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Honda Jazz

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If you want a good example of a company that listens to its customers you have to look at Honda. Although the Japanese firm is well known for innovation, it’s also keen to ensure it promotes a culture of happy drivers.

And there’s no better example of this than the firm’s Jazz. More than just a sleeper hit, the compact Jazz has proven to be a UK best seller. By choosing to develop something that was more than just another supermini, Honda struck a chord with buyers seeking something with a small footprint but with the flexibility and practicality of something much bigger.

This revised second generation car builds on the original model’s success. Presenting a chunkier face to the world, Honda’s engineers have added a few aerodynamic tweaks to boost cabin refinement and overall efficiency. The latter is important, as this element plus selective engines improvements have resulted in economy and emissions gains. It’s also revised the car’s ride and handling performance to boost driver appeal and cabin comfort.

Talking of green issues, this Jazz has the honour of being the first small production hybrid. Keen to broaden the appeal of such technology beyond its Insight model, the Jazz hybrid follows on from the Japanese firm’s sporting CRZ petrol-electric model.

There’s more good news in the shape of the reintroduction of a continuously variable transmission (CVT) as an option alongside the car’s manual gearbox. It might not sound like much, but the previously used automated manual transmission wasn’t met with universal appeal.

As a result, Honda listened, took on board the feedback and now offers a CVT that should please buyers seeking a smoother experience akin to than of a conventional auto, but without the fuel economy penalties.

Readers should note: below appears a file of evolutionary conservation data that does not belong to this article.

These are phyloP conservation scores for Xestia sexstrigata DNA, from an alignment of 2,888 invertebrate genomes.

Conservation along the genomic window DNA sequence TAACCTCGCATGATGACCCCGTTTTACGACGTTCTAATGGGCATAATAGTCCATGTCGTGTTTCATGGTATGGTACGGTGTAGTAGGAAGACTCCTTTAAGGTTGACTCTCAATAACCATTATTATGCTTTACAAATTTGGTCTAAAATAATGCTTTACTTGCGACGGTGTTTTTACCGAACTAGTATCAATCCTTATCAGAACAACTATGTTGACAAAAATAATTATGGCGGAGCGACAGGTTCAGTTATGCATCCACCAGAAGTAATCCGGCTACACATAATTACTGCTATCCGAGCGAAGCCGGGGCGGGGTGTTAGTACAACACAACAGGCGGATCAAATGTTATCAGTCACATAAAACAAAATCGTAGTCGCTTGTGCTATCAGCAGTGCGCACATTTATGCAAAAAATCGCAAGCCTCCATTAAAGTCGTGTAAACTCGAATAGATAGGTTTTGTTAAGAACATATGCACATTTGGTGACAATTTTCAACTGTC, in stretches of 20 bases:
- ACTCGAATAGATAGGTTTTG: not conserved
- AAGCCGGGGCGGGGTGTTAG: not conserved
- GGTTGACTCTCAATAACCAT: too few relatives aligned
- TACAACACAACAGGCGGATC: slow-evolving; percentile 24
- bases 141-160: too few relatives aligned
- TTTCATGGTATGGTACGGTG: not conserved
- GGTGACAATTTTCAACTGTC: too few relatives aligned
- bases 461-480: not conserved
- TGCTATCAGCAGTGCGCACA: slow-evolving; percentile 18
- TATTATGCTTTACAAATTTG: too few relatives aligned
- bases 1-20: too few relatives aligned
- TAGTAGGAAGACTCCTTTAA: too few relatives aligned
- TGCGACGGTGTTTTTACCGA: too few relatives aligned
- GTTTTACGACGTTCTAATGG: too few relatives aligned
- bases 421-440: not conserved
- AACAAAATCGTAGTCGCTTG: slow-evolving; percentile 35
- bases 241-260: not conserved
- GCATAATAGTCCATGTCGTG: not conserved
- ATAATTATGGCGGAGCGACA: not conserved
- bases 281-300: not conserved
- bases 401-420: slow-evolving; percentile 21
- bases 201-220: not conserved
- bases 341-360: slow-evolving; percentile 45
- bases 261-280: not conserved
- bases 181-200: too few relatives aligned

Existing Jazz owners will be familiar with the car’s 1.2 and 1.4-litre petrol engines, which now boast CO2 levels of 123 and 126g/km respectively in manual gearbox trim and return a combined fuel economy reading in the low 50s mpg.

The hybrid borrows much from Honda’s existing Insight model, right down to the CVT gearbox. It manages 62.8mpg and boasts a lower 104g/km CO2 rating, the latter Honda claims is the lowest for an auto gearbox car in the Jazz’s market sector.

On the road the petrol cars are as you would expect - willing, capable and refined. In 1.4-litre trim plus the new CVT gearbox, the Jazz is easy to drive and the ‘box offers a welcome extra layer of refinement over its predecessor. Furthermore, the traditional enemies of CVT-equipped cars - inclines and fast moving motorway traffic - are no barriers to progress. There’s plenty of power available to get you moving and maintaining a steady speed.

This is also the case for the hybrid Jazz. Even in ‘Eco’ mode there’s enough thrust available for out of town excursions, while urban motoring is dispatched with predictable ease. The easy to read instrument displays keep you informed regarding fuel consumption and the current combination of engine and electric power, which do a clever job of nudging you in the direction of more considered and smoother driving behaviour.
Good though it is on the road, there’s more to the Jazz than the driving experience. Its versatile nature is another major attraction for buyers, and the car’s folding rear seats offer a greater level of versatility than the little Honda’s more conventional rivals.

From furniture to bicycles the Jazz will swallow many of these items whole. And for anyone seeking a car with a modest footprint, this feature is often a deal breaker. It also happens to be a hit with the business market; drivers who carry a lot of equipment but don’t want - or their company car policy doesn’t allow - a large, high CO2 car can opt for a Jazz with complete confidence.

With its well built and versatile cabin, a good level of standard kit plus the various improvements to the driving and ownership experience, Honda’s Jazz remains a tough act to beat. The hybrid model will please those wanting to pay less for their motoring, too.